Many people suffering from diabetes need to check their blood glucose levels frequently to avoid the risk of dangerous complications such as a coma or heart attack. This means they need to prick their fingers and produce small drips of blood often multiple times a day. To make this daily chore more pleasant, and possibly eliminate it completely, researchers have developed a wearable device (shown) that uses a special laser technology called Raman spectroscopy to monitor glucose levels in the skin. In a study of healthy people whose glucose levels were tested before and at regular intervals after a glucose drink, measurements with the spectroscopy device were equally as accurate as finger prick tests. If the device can be confirmed as accurate in patients, and can be miniaturised into a continuously wearable form, it may be possible to replace finger prick tests altogether.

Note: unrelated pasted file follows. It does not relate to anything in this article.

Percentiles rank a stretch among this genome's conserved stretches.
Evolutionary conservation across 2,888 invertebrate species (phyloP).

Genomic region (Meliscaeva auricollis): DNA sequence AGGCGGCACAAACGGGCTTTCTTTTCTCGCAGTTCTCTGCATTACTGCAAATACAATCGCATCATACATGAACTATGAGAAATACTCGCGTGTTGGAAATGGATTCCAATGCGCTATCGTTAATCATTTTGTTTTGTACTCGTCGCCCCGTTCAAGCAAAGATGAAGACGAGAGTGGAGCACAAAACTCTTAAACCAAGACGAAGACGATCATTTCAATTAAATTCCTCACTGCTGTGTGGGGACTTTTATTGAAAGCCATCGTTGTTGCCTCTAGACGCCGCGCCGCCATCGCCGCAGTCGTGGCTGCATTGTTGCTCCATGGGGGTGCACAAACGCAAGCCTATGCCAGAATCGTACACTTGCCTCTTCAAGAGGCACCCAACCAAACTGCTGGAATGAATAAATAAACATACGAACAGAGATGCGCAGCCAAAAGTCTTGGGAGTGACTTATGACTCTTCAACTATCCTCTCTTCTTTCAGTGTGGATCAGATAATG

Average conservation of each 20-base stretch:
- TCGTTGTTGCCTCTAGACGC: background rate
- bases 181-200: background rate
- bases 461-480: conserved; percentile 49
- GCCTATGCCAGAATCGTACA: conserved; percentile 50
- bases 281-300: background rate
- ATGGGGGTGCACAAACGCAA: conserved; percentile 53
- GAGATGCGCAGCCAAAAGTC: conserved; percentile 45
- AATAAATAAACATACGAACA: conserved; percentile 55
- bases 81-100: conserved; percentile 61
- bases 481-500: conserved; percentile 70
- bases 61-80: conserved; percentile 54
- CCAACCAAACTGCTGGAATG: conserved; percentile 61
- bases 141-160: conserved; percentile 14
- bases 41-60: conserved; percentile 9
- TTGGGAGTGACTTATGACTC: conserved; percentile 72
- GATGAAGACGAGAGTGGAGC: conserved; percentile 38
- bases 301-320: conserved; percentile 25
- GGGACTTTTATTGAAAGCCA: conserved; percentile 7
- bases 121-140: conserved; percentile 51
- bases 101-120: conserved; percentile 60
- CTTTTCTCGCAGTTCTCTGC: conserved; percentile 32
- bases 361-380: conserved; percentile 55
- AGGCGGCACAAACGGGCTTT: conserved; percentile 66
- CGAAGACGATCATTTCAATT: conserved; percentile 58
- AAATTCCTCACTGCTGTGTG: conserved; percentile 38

Today is World Diabetes Day
Written by Ruth Williams
- Image from work by S.P. Singh and colleagues, the Massachusetts Institute of Technology (MIT)
- Laser Biomedical Research Center, G. R. Harrison Spectroscopy Laboratory, MIT, Cambridge, MA, USA
- Image copyright held by the original authors
- Research published in Analytical and Bioanalytical Chemistry, July 2018